Natural Hazard – Volcanic Activity: Mayon Volcano, Philippines
Volcanic Hazard – Volcanic Activity
Pacific Ocean – Philippines | Province of Albay, Luzon, Mayon Volcano
Location: N 13° 15.400, E 123° 41.100
Stratovolcano: 2462 m (8,077 ft)
Current status: Alert level 3
Damage Level: Unknown
Latest satellite imagery Updated every half hour
Data from station DAV (Davao, Philippines)
GSN Heliplot data update automatically every 30 minutes
MAYON VOLCANO BULLETIN 20 November 2014 8:00 A.M.
Mayon Volcano’s current condition remains unstable due to slow but sustained ground deformation of the edifice by subsurface magma since the start of unrest this year. Data from the latest ground deformation survey on November 9 – 13 indicated a deflation of the edifice relative to the October 21 – 28 survey, although the edifice remains inflated relative to the baseline measurements beginning 2010. The deflation may have been caused by short-term depressurization of intruded magma at depth or by magma having risen to shallower depths. Continuous observation will be conducted to determine if this episode of deflation persists without the emergence of other precursors, since past eruptions have occurred during the deflationary trend in ground deformation. Short-term deflation was also reflected by electronic tilt data from the continuous network on the northwest flank, although continuous inflation of the edifice has been detected since August 2014, succeeding a previous inflation event in June to July 2014. The inflation events correspond to batches of magma (approximately 107 cubic meters) that have been slowly intruded at depth but that have yet to be erupted at the crater, and therefore posing threat of eventual hazardous eruption at an unknown time in the near future.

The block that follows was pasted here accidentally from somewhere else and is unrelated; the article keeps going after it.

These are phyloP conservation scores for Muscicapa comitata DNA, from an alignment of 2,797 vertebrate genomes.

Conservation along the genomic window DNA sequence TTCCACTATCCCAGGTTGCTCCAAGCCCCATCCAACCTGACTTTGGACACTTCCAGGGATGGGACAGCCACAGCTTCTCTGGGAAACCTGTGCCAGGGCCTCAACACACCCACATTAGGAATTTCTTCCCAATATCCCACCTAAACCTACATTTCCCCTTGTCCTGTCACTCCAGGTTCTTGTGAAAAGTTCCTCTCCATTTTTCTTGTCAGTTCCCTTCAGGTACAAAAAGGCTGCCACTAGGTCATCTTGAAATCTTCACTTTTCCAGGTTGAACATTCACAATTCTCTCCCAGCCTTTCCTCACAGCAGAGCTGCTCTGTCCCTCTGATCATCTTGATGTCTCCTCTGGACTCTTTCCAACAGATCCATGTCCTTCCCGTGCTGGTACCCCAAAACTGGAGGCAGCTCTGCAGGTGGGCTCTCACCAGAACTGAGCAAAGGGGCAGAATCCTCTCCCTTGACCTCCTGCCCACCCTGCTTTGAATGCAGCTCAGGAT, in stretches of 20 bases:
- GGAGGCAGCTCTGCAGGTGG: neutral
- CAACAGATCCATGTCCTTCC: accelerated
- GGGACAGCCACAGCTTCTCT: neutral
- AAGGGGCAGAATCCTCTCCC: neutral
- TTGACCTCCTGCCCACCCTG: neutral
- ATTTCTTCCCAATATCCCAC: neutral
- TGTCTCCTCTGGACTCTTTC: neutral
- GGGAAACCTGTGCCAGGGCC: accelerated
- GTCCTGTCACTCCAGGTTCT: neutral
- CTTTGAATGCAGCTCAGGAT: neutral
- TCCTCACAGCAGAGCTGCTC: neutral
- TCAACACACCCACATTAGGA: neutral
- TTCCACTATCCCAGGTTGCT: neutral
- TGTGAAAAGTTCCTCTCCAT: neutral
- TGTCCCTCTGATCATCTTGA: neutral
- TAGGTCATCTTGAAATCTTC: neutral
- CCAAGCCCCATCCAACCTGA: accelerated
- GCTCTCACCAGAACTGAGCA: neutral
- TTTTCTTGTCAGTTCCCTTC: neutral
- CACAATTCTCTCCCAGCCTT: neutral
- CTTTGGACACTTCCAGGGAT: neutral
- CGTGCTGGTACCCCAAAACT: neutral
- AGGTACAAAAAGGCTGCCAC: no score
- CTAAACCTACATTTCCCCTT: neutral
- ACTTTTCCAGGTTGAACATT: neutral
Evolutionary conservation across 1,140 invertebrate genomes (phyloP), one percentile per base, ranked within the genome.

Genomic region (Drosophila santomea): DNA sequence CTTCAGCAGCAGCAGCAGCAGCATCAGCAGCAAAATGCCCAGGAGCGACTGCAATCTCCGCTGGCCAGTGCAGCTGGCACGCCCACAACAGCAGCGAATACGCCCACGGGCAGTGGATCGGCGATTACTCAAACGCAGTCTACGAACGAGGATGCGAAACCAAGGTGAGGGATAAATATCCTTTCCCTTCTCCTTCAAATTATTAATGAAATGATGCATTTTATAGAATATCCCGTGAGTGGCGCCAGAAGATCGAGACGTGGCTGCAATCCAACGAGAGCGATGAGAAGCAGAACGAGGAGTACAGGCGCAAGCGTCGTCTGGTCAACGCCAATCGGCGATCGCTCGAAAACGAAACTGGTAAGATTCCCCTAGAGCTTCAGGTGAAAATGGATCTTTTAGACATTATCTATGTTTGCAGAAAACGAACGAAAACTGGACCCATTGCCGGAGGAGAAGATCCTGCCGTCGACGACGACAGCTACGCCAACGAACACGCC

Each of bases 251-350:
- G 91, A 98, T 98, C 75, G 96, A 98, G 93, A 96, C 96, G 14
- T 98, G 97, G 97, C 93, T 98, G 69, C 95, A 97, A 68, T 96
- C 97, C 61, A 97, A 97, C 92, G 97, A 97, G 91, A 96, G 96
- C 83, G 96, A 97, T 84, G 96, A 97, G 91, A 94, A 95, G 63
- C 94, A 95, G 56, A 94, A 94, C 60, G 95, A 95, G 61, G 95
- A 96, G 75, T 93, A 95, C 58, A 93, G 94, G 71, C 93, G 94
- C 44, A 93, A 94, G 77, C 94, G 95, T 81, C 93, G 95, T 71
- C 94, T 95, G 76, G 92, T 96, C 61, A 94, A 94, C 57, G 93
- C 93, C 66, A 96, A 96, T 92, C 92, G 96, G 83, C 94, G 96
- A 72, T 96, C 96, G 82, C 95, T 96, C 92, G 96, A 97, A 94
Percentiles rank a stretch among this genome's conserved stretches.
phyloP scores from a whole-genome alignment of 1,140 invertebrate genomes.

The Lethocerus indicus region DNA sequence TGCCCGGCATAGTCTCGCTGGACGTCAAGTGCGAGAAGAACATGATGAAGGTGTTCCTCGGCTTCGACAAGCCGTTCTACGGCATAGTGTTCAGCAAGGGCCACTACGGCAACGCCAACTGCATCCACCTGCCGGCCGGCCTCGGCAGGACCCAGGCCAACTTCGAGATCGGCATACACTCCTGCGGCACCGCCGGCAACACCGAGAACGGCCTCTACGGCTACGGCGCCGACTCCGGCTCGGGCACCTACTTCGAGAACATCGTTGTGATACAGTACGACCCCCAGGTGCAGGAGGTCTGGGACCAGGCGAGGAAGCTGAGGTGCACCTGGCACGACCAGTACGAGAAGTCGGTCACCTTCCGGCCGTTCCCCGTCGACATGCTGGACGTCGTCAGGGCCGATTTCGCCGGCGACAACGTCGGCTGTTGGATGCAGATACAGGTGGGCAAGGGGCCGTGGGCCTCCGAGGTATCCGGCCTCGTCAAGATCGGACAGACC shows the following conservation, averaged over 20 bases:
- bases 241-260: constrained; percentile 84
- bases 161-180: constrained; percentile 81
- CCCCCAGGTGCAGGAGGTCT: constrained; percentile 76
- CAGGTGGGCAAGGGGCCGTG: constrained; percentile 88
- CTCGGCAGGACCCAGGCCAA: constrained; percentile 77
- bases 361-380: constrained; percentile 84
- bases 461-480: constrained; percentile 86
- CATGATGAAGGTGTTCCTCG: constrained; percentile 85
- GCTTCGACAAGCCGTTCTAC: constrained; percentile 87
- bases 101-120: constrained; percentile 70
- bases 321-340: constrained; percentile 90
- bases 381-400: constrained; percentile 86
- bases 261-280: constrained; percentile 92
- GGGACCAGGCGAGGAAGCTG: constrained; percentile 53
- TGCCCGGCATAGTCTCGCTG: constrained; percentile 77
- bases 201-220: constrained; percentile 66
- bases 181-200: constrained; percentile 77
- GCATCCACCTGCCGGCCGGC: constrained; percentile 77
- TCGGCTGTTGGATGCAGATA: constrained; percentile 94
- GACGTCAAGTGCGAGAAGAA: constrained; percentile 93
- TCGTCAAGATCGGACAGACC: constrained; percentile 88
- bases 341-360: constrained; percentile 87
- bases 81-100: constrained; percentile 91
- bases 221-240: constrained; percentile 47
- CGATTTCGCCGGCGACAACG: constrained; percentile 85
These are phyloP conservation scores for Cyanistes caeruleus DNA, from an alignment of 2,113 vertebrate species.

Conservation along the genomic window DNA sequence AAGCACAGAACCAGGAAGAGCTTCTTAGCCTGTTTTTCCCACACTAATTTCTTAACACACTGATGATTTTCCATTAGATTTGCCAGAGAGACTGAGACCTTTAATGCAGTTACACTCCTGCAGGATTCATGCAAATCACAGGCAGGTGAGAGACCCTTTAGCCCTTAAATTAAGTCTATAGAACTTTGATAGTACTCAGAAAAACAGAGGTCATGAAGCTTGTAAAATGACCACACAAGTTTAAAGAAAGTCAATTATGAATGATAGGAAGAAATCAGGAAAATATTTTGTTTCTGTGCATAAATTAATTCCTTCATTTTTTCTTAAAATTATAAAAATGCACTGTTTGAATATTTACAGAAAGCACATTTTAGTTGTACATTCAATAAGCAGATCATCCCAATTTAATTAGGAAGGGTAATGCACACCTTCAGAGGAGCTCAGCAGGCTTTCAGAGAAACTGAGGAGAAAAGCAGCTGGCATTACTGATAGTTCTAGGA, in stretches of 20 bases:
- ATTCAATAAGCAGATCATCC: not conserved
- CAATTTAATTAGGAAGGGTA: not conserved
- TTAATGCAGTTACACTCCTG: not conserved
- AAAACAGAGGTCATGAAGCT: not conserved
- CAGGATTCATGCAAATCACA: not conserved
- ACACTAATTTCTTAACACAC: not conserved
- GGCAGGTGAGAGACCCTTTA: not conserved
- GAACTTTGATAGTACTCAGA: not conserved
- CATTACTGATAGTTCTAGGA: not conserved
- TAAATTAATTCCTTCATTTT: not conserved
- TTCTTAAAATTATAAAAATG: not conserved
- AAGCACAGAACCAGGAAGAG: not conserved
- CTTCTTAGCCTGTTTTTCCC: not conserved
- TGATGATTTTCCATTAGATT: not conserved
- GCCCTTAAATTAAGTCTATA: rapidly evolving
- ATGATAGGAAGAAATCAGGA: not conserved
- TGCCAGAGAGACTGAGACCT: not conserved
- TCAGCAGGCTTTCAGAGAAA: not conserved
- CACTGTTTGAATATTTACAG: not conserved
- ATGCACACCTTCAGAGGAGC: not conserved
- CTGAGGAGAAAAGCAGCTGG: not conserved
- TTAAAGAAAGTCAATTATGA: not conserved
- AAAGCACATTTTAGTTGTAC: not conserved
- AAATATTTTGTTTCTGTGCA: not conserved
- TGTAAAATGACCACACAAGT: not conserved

Meanwhile, Mayon’s seismic network detected five (5) volcanic earthquakes during the past 24 hours, consistent with overall slow magma intrusion at depth that has characterized this year’s activity. Emission of white steam plumes was of moderate volume that crept downslope and drifted west-southwest. Summit was visible last night but no crater glow was observed, while sulfur dioxide (SO2) emitted at the crater averaged 106 tonnes/day on 09 November 2014, which is below the baseline level during normal periods. The visual and gas parameters may denote either poor magma degassing or the generally low gas content of intruding subsurface magma. Seismicity, visual and gas parameters, however, may suddenly change within a few hours or days should magma breach the surface in an eventual eruption.
Mayon Volcano’s alert status remains at Alert Level 3. At this present stage, potentially eruptible magma has already been intruded and continues to be intruded beneath the edifice. At any given time in the following weeks to months, this magma can eventually be erupted quietly as lava flows or explosively as vertical eruption columns and pyroclastic flows or both. It is strongly recommended that the 6-km radius Permanent Danger Zone (PDZ) around the volcano and the 7-km Extended Danger Zone (EDZ) on the southeastern flank be enforced due to the danger of rock falls, landslides and sudden explosions or dome collapse that may generate hazardous volcanic flows. PHIVOLCS maintains close monitoring of Mayon Volcano and any new development will be communicated to all concerned stakeholders.